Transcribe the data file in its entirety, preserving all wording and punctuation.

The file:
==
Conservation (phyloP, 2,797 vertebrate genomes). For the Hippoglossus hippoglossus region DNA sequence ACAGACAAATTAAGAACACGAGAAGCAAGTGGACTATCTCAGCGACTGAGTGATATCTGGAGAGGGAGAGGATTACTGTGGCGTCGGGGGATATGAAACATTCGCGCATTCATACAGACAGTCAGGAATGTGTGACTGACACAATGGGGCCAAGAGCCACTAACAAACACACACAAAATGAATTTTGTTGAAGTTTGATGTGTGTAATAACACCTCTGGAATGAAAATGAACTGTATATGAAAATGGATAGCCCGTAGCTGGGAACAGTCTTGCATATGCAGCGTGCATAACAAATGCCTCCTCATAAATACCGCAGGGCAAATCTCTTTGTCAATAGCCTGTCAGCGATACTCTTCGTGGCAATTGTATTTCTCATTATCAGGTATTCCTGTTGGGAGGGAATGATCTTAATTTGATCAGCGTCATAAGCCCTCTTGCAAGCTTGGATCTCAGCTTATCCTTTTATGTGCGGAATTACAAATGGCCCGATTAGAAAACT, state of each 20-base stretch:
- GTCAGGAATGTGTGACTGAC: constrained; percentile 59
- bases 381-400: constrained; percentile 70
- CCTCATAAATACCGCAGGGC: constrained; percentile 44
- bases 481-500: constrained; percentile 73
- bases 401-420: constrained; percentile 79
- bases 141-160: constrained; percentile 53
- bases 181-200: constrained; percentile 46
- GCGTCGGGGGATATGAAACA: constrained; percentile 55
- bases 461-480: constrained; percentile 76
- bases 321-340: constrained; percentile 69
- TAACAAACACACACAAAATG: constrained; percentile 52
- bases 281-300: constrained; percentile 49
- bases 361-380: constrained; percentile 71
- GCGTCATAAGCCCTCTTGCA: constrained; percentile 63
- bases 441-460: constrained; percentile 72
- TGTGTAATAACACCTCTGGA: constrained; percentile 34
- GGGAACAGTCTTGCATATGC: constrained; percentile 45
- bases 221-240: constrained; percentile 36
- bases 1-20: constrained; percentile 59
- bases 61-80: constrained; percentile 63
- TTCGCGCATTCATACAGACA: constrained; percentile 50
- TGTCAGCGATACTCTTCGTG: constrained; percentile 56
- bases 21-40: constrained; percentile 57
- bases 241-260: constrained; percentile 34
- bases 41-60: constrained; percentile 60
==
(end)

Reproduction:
Conservation (phyloP, 2,797 vertebrate genomes). For the Hippoglossus hippoglossus region DNA sequence ACAGACAAATTAAGAACACGAGAAGCAAGTGGACTATCTCAGCGACTGAGTGATATCTGGAGAGGGAGAGGATTACTGTGGCGTCGGGGGATATGAAACATTCGCGCATTCATACAGACAGTCAGGAATGTGTGACTGACACAATGGGGCCAAGAGCCACTAACAAACACACACAAAATGAATTTTGTTGAAGTTTGATGTGTGTAATAACACCTCTGGAATGAAAATGAACTGTATATGAAAATGGATAGCCCGTAGCTGGGAACAGTCTTGCATATGCAGCGTGCATAACAAATGCCTCCTCATAAATACCGCAGGGCAAATCTCTTTGTCAATAGCCTGTCAGCGATACTCTTCGTGGCAATTGTATTTCTCATTATCAGGTATTCCTGTTGGGAGGGAATGATCTTAATTTGATCAGCGTCATAAGCCCTCTTGCAAGCTTGGATCTCAGCTTATCCTTTTATGTGCGGAATTACAAATGGCCCGATTAGAAAACT, state of each 20-base stretch:
- GTCAGGAATGTGTGACTGAC: constrained; percentile 59
- bases 381-400: constrained; percentile 70
- CCTCATAAATACCGCAGGGC: constrained; percentile 44
- bases 481-500: constrained; percentile 73
- bases 401-420: constrained; percentile 79
- bases 141-160: constrained; percentile 53
- bases 181-200: constrained; percentile 46
- GCGTCGGGGGATATGAAACA: constrained; percentile 55
- bases 461-480: constrained; percentile 76
- bases 321-340: constrained; percentile 69
- TAACAAACACACACAAAATG: constrained; percentile 52
- bases 281-300: constrained; percentile 49
- bases 361-380: constrained; percentile 71
- GCGTCATAAGCCCTCTTGCA: constrained; percentile 63
- bases 441-460: constrained; percentile 72
- TGTGTAATAACACCTCTGGA: constrained; percentile 34
- GGGAACAGTCTTGCATATGC: constrained; percentile 45
- bases 221-240: constrained; percentile 36
- bases 1-20: constrained; percentile 59
- bases 61-80: constrained; percentile 63
- TTCGCGCATTCATACAGACA: constrained; percentile 50
- TGTCAGCGATACTCTTCGTG: constrained; percentile 56
- bases 21-40: constrained; percentile 57
- bases 241-260: constrained; percentile 34
- bases 41-60: constrained; percentile 60